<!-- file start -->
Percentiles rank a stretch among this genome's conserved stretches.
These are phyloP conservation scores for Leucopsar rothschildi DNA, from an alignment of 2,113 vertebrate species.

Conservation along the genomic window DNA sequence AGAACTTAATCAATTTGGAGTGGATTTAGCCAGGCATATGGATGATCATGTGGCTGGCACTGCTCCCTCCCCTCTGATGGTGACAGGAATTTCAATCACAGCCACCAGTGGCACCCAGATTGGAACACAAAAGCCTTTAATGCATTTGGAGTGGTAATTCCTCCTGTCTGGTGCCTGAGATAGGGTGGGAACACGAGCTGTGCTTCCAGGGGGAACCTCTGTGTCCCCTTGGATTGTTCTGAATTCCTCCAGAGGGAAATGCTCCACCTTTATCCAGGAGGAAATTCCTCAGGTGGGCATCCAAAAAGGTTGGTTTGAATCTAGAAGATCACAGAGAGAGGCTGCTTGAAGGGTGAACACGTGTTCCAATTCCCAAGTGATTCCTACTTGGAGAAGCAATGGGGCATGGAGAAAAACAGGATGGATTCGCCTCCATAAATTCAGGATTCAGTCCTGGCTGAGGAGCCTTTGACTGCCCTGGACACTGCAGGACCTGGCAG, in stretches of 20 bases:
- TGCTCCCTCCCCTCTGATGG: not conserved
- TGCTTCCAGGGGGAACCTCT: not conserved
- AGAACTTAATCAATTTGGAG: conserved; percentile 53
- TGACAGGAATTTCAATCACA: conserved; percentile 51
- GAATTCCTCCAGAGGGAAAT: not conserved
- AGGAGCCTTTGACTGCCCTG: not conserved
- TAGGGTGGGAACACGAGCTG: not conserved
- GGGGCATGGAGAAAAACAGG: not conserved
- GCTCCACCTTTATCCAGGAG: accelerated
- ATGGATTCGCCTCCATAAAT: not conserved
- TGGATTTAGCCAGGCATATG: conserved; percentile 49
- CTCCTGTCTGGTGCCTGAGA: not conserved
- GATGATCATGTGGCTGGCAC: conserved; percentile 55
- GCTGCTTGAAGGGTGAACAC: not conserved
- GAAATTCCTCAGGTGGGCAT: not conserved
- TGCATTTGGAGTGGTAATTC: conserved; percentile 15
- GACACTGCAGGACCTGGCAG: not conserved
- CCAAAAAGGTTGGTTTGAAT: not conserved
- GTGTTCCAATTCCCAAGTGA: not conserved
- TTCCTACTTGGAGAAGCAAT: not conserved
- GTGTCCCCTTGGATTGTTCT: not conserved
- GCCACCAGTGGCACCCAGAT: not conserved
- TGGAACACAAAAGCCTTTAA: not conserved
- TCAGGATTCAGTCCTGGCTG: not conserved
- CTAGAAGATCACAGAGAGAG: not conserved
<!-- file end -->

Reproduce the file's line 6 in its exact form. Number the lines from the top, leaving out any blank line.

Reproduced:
- AGAACTTAATCAATTTGGAG: conserved; percentile 53